“The greatest threat to our planet is the belief that someone else will save it.” – Robert Swan.
We brew more than our famous Yorkshire Tea up here in the North of England! But what happens to all these bottles when we’ve supped the contents?
Over the years GC and I have had more than one conversation about what happens to our empty bottles and the differences between our two countries Canada and England in the way we deal with recycling.
In Canada, at least in Gerry’s area, the empty bottles are taken to privately owned bottle depots, and a small payment is given to the person returning the bottle. England used to do a similar thing, but that was a long time ago. My understanding is that Canada is good at recycling/reusing glass bottles, but not so good about recycling plastic bottles with 91% dumped in landfill and incinerators. I’m sure Gerry will correct me here if I’ve misunderstood. So, what happens in your neck of the woods?
Digressing here slightly, the other day I purchased this little rug from IKEA. It was created from recycled plastic, and is so soft I almost want to snuggle with it! Recycled Plastic-Learn More
These days, the UK is pretty big on recycling. The EU target for the UK is to recycle at least 50% of household waste by 2020. In 2017 England had reached 45.2%, compared with 46.3% in Northern Ireland, 43.5% in Scotland and 57.6% in Wales. At a guess, I’d say my household recycles approximately 75% of all household waste.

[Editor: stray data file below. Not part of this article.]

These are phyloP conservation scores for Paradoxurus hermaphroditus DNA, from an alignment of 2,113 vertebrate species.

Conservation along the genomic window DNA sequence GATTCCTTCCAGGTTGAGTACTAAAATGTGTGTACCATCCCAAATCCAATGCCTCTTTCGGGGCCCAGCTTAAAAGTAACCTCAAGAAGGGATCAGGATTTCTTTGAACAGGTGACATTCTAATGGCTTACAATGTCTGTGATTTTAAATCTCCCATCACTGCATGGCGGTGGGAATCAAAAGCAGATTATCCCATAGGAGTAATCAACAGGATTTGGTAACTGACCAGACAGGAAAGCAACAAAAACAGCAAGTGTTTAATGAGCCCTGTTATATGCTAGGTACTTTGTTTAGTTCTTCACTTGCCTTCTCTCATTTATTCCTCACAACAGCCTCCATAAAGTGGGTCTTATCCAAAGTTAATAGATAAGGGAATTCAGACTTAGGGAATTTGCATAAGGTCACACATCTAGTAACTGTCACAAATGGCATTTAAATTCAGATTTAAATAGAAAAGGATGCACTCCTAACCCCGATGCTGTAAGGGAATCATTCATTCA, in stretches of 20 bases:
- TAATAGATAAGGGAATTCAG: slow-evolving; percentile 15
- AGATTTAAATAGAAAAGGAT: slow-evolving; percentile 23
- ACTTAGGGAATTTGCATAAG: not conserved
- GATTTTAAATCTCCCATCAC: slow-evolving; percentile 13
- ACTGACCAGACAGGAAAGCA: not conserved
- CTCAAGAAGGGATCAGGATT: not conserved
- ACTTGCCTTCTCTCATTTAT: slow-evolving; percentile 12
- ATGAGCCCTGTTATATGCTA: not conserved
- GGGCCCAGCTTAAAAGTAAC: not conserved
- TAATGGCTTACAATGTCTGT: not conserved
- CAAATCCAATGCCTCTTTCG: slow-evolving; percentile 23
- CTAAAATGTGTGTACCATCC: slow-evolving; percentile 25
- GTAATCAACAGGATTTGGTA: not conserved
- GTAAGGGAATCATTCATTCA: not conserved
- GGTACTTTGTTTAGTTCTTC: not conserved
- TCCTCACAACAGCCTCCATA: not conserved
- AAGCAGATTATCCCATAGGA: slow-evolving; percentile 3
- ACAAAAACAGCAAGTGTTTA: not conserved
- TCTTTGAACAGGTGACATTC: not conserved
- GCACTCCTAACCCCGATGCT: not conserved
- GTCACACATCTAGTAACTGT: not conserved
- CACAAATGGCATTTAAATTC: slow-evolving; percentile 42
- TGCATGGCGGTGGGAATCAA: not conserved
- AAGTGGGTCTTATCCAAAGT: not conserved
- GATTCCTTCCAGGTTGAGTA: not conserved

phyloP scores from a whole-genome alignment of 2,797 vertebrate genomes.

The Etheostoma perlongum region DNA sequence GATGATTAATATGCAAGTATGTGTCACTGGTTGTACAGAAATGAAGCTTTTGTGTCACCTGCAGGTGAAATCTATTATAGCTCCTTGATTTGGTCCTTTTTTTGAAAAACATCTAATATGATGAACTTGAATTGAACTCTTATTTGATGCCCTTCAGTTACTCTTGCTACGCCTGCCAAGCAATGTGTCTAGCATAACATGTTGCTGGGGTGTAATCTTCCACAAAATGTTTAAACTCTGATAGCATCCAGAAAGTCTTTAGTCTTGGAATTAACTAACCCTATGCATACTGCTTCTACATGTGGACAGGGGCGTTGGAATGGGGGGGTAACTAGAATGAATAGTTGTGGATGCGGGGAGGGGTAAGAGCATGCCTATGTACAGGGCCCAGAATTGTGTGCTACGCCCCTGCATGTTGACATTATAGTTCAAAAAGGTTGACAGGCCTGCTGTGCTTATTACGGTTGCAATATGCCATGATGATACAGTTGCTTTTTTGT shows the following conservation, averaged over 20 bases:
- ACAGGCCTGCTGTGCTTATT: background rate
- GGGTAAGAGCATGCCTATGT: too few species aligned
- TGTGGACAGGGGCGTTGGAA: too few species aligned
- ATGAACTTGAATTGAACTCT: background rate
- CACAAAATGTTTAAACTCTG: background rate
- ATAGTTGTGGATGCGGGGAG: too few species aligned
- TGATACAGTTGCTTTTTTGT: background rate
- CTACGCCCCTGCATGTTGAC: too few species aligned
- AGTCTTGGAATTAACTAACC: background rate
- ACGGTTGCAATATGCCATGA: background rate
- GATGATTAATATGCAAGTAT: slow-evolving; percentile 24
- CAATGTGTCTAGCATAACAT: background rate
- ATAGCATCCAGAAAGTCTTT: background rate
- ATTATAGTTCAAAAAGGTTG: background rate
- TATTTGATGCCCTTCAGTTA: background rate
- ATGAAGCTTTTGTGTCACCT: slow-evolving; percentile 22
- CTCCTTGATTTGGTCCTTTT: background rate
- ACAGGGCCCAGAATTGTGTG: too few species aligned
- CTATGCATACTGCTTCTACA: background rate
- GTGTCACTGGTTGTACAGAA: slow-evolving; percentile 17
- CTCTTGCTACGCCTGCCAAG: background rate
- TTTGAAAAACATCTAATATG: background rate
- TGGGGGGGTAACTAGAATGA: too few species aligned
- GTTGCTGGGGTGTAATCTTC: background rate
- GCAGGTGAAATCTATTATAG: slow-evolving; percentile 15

We recycle glass bottles by delivering them to the appropriate bottle banks. Some areas provide householders with recycling bins specifically for glass bottles and jars, but not so my area.
Supermarket carparks (parking lots) have recycling areas, and not just for glass bottles. Clothing, shoes, paper and small electrical goods can be recycled, and in the foyer of my local supermarket, there is also an area for unwanted books and specific bins for used batteries and plastic carrier bags.
At home, my habit was to store our glass bottles and jars in the garage, and when I had a few boxes of empties I would load them into the boot of the car (trunk) and take them to the bottle bank in the village carpark.
On one such trip, a stranger asked me if I was the pub landlady, and moments later, an acquaintance passed by and commented, “Looks like it was a good party, Sue!” Rather than explain, I lied and said: “Yes, thank you!” Oh, how embarrassing!
I made a mental pledge to stop storing bottles and visit the bottle bank more often, and I’ve stuck to it. These days when my solitary little bottle bag is full of glass bottles and jars, I pop it into the car, and as I pass by the village carpark, I drop off the bottles.
(C) SueW-nansfarm.net 2019 Photo Challenge Bottles from Weekly Prompts